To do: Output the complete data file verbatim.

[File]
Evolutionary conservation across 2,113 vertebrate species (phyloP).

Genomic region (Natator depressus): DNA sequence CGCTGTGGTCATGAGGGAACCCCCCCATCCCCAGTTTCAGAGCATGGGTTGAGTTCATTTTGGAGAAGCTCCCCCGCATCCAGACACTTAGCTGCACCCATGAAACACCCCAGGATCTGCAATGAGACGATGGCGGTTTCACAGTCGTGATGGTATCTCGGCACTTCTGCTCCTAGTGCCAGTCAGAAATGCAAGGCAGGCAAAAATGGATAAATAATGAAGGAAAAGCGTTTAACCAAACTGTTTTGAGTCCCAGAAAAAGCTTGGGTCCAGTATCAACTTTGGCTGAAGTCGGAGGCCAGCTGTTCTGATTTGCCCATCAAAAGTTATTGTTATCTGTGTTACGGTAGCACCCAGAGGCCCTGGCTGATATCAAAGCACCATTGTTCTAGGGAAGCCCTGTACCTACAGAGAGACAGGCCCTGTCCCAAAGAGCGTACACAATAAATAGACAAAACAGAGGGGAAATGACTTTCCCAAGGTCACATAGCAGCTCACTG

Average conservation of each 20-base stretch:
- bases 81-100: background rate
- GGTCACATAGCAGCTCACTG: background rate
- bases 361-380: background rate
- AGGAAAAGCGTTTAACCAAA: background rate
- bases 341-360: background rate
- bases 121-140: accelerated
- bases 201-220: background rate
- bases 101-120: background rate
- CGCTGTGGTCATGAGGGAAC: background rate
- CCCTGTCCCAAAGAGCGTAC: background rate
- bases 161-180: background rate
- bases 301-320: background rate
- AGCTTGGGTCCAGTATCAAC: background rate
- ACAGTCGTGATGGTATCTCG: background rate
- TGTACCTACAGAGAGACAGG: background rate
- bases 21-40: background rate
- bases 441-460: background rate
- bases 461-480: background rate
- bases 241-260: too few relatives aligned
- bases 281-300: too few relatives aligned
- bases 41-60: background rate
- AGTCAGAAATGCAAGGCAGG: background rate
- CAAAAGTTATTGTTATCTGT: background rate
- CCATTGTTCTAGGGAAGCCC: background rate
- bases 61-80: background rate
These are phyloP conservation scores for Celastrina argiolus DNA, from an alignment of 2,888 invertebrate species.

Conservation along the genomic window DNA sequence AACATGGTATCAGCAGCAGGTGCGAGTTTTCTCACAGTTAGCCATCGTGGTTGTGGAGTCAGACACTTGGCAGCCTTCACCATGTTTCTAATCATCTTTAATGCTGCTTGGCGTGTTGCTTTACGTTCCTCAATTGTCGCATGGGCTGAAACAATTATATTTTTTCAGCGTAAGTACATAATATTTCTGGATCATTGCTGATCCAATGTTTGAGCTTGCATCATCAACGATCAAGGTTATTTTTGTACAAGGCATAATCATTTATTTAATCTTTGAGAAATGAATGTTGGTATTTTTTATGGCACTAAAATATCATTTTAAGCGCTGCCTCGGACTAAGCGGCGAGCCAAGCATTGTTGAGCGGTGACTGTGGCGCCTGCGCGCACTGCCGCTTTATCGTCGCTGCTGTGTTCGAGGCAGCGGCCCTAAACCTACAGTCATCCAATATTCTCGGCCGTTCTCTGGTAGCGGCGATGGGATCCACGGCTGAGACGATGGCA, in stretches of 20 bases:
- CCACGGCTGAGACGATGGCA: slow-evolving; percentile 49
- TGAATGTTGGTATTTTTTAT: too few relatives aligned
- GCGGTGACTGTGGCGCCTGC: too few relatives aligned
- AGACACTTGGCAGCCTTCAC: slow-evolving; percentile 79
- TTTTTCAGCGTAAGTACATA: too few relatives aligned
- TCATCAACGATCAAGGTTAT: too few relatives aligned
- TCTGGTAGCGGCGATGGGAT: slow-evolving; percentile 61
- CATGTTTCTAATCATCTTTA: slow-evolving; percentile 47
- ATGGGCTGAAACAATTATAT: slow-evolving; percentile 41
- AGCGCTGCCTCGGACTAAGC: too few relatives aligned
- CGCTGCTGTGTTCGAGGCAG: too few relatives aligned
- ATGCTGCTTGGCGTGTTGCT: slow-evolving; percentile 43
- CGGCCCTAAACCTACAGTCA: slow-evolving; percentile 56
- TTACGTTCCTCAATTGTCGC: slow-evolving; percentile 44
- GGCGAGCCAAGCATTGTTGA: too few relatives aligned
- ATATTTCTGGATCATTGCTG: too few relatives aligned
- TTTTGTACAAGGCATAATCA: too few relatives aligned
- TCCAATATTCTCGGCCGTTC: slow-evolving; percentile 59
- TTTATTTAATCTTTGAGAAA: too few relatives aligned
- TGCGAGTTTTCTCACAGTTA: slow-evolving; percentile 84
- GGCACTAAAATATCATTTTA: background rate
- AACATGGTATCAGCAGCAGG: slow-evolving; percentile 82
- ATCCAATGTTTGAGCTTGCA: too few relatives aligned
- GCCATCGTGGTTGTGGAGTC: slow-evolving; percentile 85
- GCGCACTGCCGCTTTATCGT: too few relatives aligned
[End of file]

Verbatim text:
Evolutionary conservation across 2,113 vertebrate species (phyloP).

Genomic region (Natator depressus): DNA sequence CGCTGTGGTCATGAGGGAACCCCCCCATCCCCAGTTTCAGAGCATGGGTTGAGTTCATTTTGGAGAAGCTCCCCCGCATCCAGACACTTAGCTGCACCCATGAAACACCCCAGGATCTGCAATGAGACGATGGCGGTTTCACAGTCGTGATGGTATCTCGGCACTTCTGCTCCTAGTGCCAGTCAGAAATGCAAGGCAGGCAAAAATGGATAAATAATGAAGGAAAAGCGTTTAACCAAACTGTTTTGAGTCCCAGAAAAAGCTTGGGTCCAGTATCAACTTTGGCTGAAGTCGGAGGCCAGCTGTTCTGATTTGCCCATCAAAAGTTATTGTTATCTGTGTTACGGTAGCACCCAGAGGCCCTGGCTGATATCAAAGCACCATTGTTCTAGGGAAGCCCTGTACCTACAGAGAGACAGGCCCTGTCCCAAAGAGCGTACACAATAAATAGACAAAACAGAGGGGAAATGACTTTCCCAAGGTCACATAGCAGCTCACTG

Average conservation of each 20-base stretch:
- bases 81-100: background rate
- GGTCACATAGCAGCTCACTG: background rate
- bases 361-380: background rate
- AGGAAAAGCGTTTAACCAAA: background rate
- bases 341-360: background rate
- bases 121-140: accelerated
- bases 201-220: background rate
- bases 101-120: background rate
- CGCTGTGGTCATGAGGGAAC: background rate
- CCCTGTCCCAAAGAGCGTAC: background rate
- bases 161-180: background rate
- bases 301-320: background rate
- AGCTTGGGTCCAGTATCAAC: background rate
- ACAGTCGTGATGGTATCTCG: background rate
- TGTACCTACAGAGAGACAGG: background rate
- bases 21-40: background rate
- bases 441-460: background rate
- bases 461-480: background rate
- bases 241-260: too few relatives aligned
- bases 281-300: too few relatives aligned
- bases 41-60: background rate
- AGTCAGAAATGCAAGGCAGG: background rate
- CAAAAGTTATTGTTATCTGT: background rate
- CCATTGTTCTAGGGAAGCCC: background rate
- bases 61-80: background rate
These are phyloP conservation scores for Celastrina argiolus DNA, from an alignment of 2,888 invertebrate species.

Conservation along the genomic window DNA sequence AACATGGTATCAGCAGCAGGTGCGAGTTTTCTCACAGTTAGCCATCGTGGTTGTGGAGTCAGACACTTGGCAGCCTTCACCATGTTTCTAATCATCTTTAATGCTGCTTGGCGTGTTGCTTTACGTTCCTCAATTGTCGCATGGGCTGAAACAATTATATTTTTTCAGCGTAAGTACATAATATTTCTGGATCATTGCTGATCCAATGTTTGAGCTTGCATCATCAACGATCAAGGTTATTTTTGTACAAGGCATAATCATTTATTTAATCTTTGAGAAATGAATGTTGGTATTTTTTATGGCACTAAAATATCATTTTAAGCGCTGCCTCGGACTAAGCGGCGAGCCAAGCATTGTTGAGCGGTGACTGTGGCGCCTGCGCGCACTGCCGCTTTATCGTCGCTGCTGTGTTCGAGGCAGCGGCCCTAAACCTACAGTCATCCAATATTCTCGGCCGTTCTCTGGTAGCGGCGATGGGATCCACGGCTGAGACGATGGCA, in stretches of 20 bases:
- CCACGGCTGAGACGATGGCA: slow-evolving; percentile 49
- TGAATGTTGGTATTTTTTAT: too few relatives aligned
- GCGGTGACTGTGGCGCCTGC: too few relatives aligned
- AGACACTTGGCAGCCTTCAC: slow-evolving; percentile 79
- TTTTTCAGCGTAAGTACATA: too few relatives aligned
- TCATCAACGATCAAGGTTAT: too few relatives aligned
- TCTGGTAGCGGCGATGGGAT: slow-evolving; percentile 61
- CATGTTTCTAATCATCTTTA: slow-evolving; percentile 47
- ATGGGCTGAAACAATTATAT: slow-evolving; percentile 41
- AGCGCTGCCTCGGACTAAGC: too few relatives aligned
- CGCTGCTGTGTTCGAGGCAG: too few relatives aligned
- ATGCTGCTTGGCGTGTTGCT: slow-evolving; percentile 43
- CGGCCCTAAACCTACAGTCA: slow-evolving; percentile 56
- TTACGTTCCTCAATTGTCGC: slow-evolving; percentile 44
- GGCGAGCCAAGCATTGTTGA: too few relatives aligned
- ATATTTCTGGATCATTGCTG: too few relatives aligned
- TTTTGTACAAGGCATAATCA: too few relatives aligned
- TCCAATATTCTCGGCCGTTC: slow-evolving; percentile 59
- TTTATTTAATCTTTGAGAAA: too few relatives aligned
- TGCGAGTTTTCTCACAGTTA: slow-evolving; percentile 84
- GGCACTAAAATATCATTTTA: background rate
- AACATGGTATCAGCAGCAGG: slow-evolving; percentile 82
- ATCCAATGTTTGAGCTTGCA: too few relatives aligned
- GCCATCGTGGTTGTGGAGTC: slow-evolving; percentile 85
- GCGCACTGCCGCTTTATCGT: too few relatives aligned